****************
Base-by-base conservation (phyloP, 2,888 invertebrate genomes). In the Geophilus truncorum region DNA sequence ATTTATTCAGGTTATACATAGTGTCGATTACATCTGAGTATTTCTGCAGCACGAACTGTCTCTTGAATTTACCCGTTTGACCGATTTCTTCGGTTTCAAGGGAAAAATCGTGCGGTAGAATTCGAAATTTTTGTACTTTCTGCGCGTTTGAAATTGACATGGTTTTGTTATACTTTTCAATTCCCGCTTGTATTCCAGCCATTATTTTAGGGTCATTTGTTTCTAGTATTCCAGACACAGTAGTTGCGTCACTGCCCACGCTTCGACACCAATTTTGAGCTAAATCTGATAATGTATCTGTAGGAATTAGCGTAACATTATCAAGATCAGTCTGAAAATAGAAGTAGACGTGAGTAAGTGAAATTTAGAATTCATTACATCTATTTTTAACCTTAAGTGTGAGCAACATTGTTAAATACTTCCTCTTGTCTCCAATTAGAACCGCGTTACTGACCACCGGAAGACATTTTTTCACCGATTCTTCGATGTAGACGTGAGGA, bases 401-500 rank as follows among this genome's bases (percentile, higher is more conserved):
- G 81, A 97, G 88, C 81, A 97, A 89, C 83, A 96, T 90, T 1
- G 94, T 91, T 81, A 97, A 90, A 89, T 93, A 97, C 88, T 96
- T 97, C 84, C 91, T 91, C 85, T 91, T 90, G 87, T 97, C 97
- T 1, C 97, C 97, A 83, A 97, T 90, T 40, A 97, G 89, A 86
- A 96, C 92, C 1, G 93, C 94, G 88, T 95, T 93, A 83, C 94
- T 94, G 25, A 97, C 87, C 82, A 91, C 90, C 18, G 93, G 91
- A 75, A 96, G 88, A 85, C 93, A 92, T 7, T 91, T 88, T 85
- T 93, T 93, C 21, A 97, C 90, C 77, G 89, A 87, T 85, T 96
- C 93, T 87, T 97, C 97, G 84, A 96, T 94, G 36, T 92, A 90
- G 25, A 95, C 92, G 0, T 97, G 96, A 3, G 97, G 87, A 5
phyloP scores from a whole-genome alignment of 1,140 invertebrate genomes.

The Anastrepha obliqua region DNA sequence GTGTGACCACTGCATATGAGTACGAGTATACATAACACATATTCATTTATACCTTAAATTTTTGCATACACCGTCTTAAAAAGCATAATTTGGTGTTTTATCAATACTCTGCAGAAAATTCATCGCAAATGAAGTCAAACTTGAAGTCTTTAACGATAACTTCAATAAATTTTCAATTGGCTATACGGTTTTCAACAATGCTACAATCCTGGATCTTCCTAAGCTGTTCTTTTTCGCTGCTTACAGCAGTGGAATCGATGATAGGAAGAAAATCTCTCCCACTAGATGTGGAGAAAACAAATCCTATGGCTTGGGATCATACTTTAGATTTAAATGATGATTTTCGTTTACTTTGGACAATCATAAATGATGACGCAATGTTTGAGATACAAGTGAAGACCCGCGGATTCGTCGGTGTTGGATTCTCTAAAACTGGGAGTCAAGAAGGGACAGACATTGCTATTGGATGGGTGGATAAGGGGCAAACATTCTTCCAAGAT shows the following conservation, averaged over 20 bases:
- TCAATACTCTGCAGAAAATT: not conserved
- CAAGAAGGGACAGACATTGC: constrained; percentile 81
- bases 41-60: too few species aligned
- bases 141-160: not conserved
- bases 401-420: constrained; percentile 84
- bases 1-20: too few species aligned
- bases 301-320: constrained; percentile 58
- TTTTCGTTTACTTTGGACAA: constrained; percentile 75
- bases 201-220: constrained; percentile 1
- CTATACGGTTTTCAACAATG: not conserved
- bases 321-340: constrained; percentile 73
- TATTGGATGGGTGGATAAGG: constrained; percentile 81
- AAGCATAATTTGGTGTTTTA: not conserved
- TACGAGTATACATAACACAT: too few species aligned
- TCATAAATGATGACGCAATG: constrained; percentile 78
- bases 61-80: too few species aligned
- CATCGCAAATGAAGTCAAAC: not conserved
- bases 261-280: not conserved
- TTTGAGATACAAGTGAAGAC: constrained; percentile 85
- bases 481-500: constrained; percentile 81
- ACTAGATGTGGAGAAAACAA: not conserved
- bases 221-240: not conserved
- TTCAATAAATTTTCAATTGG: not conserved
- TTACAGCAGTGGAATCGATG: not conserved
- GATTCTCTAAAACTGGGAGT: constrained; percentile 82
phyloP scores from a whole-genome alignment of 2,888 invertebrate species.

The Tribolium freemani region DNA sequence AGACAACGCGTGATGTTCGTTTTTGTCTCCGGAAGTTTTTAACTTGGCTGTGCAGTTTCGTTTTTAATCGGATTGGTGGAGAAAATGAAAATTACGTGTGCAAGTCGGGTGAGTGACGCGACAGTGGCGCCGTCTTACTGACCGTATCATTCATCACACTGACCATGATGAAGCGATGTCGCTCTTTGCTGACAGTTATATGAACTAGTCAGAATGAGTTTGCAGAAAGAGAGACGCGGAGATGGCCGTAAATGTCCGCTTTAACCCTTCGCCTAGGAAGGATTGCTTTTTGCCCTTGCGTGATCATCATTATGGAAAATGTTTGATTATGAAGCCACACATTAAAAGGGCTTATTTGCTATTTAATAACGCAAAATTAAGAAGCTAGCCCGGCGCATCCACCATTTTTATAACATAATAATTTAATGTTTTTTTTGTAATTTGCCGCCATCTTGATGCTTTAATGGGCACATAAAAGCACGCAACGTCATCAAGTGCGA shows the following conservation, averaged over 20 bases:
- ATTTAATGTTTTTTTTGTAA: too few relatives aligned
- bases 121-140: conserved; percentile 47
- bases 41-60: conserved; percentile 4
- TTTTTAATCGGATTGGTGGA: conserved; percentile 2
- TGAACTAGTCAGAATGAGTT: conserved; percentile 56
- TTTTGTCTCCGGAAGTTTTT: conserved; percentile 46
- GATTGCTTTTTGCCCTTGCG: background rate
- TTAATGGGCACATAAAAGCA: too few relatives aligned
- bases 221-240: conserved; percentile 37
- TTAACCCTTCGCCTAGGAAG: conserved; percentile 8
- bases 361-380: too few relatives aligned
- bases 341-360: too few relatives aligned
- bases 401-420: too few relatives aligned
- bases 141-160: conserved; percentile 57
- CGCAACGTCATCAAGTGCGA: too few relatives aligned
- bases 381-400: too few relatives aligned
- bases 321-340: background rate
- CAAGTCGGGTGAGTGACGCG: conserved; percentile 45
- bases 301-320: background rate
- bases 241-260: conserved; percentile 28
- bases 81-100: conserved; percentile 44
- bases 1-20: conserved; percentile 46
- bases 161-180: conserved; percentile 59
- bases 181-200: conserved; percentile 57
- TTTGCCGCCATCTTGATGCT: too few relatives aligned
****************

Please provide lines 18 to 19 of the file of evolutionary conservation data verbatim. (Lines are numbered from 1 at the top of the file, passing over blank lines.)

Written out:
- bases 401-420: constrained; percentile 84
- bases 1-20: too few species aligned